- Cybersquatting/a copycat website occurs when a third party sets up a website with a domain name that is identical or confusingly similar to your organisation's website, copies content from your website such as using your logo or trade mark, or even mimics your website such that the copycat website looks like it is run by your organisation. For UK-based infringing websites, there are preliminary steps organisations can take against third parties engaging in this behaviour, such as establishing the ownership of the website via an online WHOIS search and reporting the website to the appropriate organisations or aiming to get the website taken down or the domain name transferred to your organisation. To find out more, please see our latest presentation on cybersquatting.
Sky v Skykick: broad trademark registrations require justification
- In April 2020, in an important case for UK trademark owners and applicants, the English High Court found that trademarks should only be registered in respect of broad categories of goods and services if there is a rationale for doing so and with a genuine intention to use the trademarks in respect of such goods and services.
- A wide registration could otherwise be interpreted as bad faith resulting in a partial invalidation of the registration by the courts. The judgment did at least recognise that there might be cases where trademarks would be registered in respect of broad categories, not because of bad faith, but where it is difficult to define the precise goods and services covered by the registration. Please see our briefing for further details.
Our technology lawyers in our Commercial, IP and Technology practice, have recently launched a "Tech.Spotlight" series covering a variety of topical legal updates and discussion points on tech and data by means of short video instalments. The series can be found here and new episodes are added regularly. The latest instalment is on the use of open source software and why we should be embracing the value of it whilst being conscious of the risks, and previous instalments include a look at international data transfers and the fallout from Schrems II (see below for further details on this case).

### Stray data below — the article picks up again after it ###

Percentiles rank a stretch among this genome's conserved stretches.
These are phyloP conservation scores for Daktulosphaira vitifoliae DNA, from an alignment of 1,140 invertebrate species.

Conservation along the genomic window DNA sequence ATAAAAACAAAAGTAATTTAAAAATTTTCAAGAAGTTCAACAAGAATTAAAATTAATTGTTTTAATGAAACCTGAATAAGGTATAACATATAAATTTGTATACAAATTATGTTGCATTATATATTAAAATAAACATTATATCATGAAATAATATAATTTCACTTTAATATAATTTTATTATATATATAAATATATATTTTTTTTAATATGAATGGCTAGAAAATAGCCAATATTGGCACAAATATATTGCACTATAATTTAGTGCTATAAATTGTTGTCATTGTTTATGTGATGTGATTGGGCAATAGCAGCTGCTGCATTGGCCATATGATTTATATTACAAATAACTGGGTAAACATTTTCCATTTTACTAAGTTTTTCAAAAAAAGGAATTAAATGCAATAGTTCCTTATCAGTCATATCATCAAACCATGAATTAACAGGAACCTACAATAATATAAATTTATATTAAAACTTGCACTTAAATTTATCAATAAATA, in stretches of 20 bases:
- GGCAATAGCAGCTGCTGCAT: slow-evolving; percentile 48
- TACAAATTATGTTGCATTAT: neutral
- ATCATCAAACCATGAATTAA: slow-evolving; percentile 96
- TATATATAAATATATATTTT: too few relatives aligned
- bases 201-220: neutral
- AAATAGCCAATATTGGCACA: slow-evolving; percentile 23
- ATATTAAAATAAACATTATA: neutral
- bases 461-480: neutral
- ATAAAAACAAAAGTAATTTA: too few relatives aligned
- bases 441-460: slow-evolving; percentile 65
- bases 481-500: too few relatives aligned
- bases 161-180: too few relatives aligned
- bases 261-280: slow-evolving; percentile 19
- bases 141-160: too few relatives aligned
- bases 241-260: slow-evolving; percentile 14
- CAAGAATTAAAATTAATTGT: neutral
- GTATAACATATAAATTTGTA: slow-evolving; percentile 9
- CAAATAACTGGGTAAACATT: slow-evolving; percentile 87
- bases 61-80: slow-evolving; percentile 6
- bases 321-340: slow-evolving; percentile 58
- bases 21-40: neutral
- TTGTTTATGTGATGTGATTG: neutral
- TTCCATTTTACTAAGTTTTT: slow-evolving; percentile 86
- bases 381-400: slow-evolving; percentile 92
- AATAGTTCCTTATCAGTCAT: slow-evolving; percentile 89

Data Protection Guidance
- The ICO has recently published guidance to assist businesses to navigate the use of personal data in the context of coming out of the COVID-19 lockdown. The guidance includes advice on the data protection issues surrounding (i) COVID-19 testing; (ii) surveillance measures for monitoring staff; and (iii) contact tracing. The ICO has emphasised six relevant data protection principles that businesses should already be complying with, to (i) only collect and use data where it is necessary, (ii) keep data collected to a minimum, (iii) be transparent in their use of data, (iv) treat data subjects fairly, (v) keep data secure; and (vi) ensure that data subjects can exercise their information rights.
- We have also published briefings on contact tracing apps (here), processing employee data for COVID-19 purposes (here) and a 'Tech Spotlight' video (here) exploring key considerations of collecting customer data as pubs and restaurants re-open.
Court of Justice of the European Union ("CJEU") Schrems II judgment